Woman charged with 'murder as a hate crime' in fatal subway pushing

NEW YORK Sun Dec 30, 2012 9:19am IST

New York City police officers escort 31-year-old Erika Menendez to an awaiting car as she screams, at New York City Police department 112th Precinct in the Queens Borough of New York, December 29, 2012. REUTERS/Joshua Lott

New York City police officers escort 31-year-old Erika Menendez to an awaiting car as she screams, at New York City Police department 112th Precinct in the Queens Borough of New York, December 29, 2012.

Credit: Reuters/Joshua Lott

NEW YORK (Reuters) - A woman suspected of shoving a man to his death in front of an oncoming New York subway train was arrested on Saturday and charged with "second-degree murder as a hate crime" in the second such fatality this month for one of the world's busiest transit systems.

The district attorney for the New York City borough of Queens said Erika Menendez, 31, who was seen pacing the subway platform and muttering to herself before the attack, had told investigators that she pushed the victim, Sunando Sen, 46, on Thursday because "I hate Hindus and Muslims."

Menendez was taken into custody in Brooklyn by authorities acting on a tip from someone who recognized the suspect from video of the incident that was aired on television, a spokeswoman for the district attorney told Reuters.

"The defendant is accused of committing what is every subway commuter's worst nightmare - being suddenly and senselessly pushed into the path of an oncoming train," District Attorney Richard Brown said in a statement.

"Beyond that, the hateful remarks allegedly made by the defendant and which precipitated the defendant's actions can never be tolerated in a civilized society," he said.

The prosecutor's statement quoted Menendez as telling investigators: "I pushed a Muslim off the train tracks because I hate Hindus and Muslims ever since 2001 when they put down the twin towers I've been beating them up."

Her alleged admission was an apparent reference to the September 11, 2001, attack on Manhattan's World Trade Center by Muslim extremists who flew two hijacked jetliners into the twin towers.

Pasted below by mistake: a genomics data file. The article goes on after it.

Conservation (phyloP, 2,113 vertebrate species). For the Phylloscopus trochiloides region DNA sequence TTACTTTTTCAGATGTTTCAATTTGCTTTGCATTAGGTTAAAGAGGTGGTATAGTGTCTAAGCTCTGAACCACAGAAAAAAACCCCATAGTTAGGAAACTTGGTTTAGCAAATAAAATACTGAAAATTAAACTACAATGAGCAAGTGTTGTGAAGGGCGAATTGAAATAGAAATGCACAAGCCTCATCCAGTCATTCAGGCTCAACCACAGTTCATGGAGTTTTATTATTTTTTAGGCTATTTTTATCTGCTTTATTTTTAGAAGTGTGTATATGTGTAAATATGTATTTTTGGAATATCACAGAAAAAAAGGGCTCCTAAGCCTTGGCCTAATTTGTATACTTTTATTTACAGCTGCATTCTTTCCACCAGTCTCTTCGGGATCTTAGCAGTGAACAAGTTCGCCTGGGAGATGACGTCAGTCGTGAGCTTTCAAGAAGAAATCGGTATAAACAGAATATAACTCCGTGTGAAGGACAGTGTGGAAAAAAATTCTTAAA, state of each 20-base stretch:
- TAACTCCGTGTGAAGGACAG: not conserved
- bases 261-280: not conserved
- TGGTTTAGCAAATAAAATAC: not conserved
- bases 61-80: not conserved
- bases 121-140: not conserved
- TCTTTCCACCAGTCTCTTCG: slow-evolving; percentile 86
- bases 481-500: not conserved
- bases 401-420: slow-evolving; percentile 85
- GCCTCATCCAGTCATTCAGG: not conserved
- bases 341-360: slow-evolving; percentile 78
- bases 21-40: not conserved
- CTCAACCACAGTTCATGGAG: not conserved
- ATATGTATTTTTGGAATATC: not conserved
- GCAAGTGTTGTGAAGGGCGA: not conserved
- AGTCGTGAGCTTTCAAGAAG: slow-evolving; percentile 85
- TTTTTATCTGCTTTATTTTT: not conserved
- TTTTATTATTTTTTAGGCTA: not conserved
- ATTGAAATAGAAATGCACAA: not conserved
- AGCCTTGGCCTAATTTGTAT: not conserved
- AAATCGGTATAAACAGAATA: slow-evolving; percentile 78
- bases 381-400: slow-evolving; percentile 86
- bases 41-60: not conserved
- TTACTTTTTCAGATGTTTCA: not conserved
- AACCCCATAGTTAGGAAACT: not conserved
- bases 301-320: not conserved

Brown's statement gave no indication of the victim's ethnicity or religion or Menendez might have taken Sen to be a Muslim.

The spokeswoman for the prosecutor's office, Meris Campbell, said she did not believe the victim was wearing any clothing that would have led someone to identify him as being a Muslim.

Menendez is awaiting arraignment in Queens Criminal Court on a criminal complaint charging her with second-degree murder as a hate crime, an offense that carries a minimum sentence of 20 years to life in prison. The minimum penalty for second-degree murder alone is 15 years to life, Campbell said.

If convicted, Menendez could face a maximum penalty of 25 years to life.

Witnesses told police a woman appeared to be mumbling and pacing Thursday evening before she approached an unsuspecting man from behind on the platform of an elevated station in the borough of Queens.

She then shoved him onto the subway track as the train pulled into the station, witnesses said. Brown said Sen died of multiple blunt-force trauma.

After shoving Sen on Thursday, the suspect ran from the station to the street in a scene caught on surveillance video footage that police released on Friday as they searched for her.

Sen's death was the second this month of a New York subway rider pushed onto the tracks of the city's more than 100-year-old subway system.

On December 3, Ki-Suck Han was killed after being shoved onto subway tracks in Manhattan as a train entered a station near Times Square. A suspect, Naeem Davis, has been charged with second-degree murder. Authorities have disclosed a possible motive.

Including Thursday's incident, 139 people have been struck by New York City subway trains so far in 2012, and 54 of them died, a Metropolitan Transportation Authority spokesman said on Friday. He said the tally was preliminary and subject to change. (Reporting by Colleen Jenkins, Brendan O'Brien and Dan Burns; Writing by Steve Gorman; Editing by Peter Cooney and Bill Trott)

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